The Comet (in a shocked meteorite)

The Comet (in a shocked meteorite)

by Bernardo Cesare, Department of Geosciences, University of Padova, Padova, Italy

This isn’t a terrestrial rock, but a meteorite, kindly provided by the Museo di Scienze Planetarie della Provincia di Prato – Parsec, Italy, for a photomicrographic reportage. Meteorites are fundamental for understanding the origin of our planet. In particular chondritic meteorites (chondrites) are the most common type that falls to Earth, and are also among the oldest known material in the solar system, dated at 4,56 billion years ago.
Chondrites take their name by the abundance of spherical particles, the chondrules, which were small bubbles of molten rock. These bubbles solidified crystallizing in various ways, giving rise to the different textures that can be observed in chondrules. In addition, meteorites underwent a long and complex history, often characterized by impacts at extreme velocities.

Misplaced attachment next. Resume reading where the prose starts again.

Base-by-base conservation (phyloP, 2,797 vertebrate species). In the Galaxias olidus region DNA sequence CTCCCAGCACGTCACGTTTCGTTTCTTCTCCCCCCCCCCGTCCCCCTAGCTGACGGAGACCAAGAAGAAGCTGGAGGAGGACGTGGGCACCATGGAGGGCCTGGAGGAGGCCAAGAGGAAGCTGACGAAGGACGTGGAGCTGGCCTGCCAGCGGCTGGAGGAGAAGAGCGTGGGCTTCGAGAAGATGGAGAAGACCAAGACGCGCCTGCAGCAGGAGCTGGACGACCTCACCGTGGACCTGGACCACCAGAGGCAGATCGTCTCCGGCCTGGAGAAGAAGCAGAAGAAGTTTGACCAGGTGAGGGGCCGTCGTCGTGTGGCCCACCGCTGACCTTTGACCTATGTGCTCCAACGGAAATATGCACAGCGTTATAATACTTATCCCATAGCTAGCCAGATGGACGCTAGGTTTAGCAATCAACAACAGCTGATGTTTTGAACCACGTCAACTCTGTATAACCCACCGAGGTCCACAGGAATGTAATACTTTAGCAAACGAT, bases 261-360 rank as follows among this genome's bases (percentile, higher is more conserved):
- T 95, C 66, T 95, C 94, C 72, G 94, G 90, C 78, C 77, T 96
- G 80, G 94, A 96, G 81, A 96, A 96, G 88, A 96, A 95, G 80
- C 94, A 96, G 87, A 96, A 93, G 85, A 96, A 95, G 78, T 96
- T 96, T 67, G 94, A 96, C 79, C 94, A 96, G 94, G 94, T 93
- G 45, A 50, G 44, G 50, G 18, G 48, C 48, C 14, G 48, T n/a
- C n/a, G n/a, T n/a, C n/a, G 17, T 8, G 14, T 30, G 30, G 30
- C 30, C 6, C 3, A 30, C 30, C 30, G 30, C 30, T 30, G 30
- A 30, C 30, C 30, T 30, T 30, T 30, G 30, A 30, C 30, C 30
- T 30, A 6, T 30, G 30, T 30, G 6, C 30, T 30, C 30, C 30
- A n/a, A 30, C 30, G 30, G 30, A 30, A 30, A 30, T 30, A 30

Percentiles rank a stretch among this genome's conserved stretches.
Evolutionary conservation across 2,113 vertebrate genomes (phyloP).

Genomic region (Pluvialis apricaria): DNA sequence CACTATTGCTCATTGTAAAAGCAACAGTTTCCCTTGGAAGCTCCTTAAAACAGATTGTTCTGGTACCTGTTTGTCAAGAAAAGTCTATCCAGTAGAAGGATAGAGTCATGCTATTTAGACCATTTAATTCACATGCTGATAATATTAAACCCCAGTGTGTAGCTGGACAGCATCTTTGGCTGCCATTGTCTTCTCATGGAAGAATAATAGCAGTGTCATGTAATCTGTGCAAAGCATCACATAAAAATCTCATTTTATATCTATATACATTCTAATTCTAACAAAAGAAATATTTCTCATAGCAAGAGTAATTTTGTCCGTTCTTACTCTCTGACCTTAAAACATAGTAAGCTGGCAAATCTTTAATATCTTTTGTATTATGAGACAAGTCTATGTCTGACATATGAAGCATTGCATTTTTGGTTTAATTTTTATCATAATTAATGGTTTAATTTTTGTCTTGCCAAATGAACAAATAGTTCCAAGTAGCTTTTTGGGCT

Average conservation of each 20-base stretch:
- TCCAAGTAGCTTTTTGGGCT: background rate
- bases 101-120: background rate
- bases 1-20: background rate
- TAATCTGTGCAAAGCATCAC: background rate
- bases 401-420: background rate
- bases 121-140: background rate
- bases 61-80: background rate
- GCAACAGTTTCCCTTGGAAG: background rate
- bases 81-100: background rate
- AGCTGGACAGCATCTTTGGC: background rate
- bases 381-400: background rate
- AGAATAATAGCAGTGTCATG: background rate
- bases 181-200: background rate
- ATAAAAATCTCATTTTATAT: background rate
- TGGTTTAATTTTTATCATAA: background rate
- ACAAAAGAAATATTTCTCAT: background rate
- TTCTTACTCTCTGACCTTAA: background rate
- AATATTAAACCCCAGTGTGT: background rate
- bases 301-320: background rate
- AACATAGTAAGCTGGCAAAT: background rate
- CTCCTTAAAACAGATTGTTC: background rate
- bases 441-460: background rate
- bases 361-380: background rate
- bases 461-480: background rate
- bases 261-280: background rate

Here we cleary see the effects of such an impact, that fragmented a chondrule – partly preserved on the right-hand side – in a myriad of crystals that resemble the tail of a microscopic comet.

Width of view: 5,3 mm.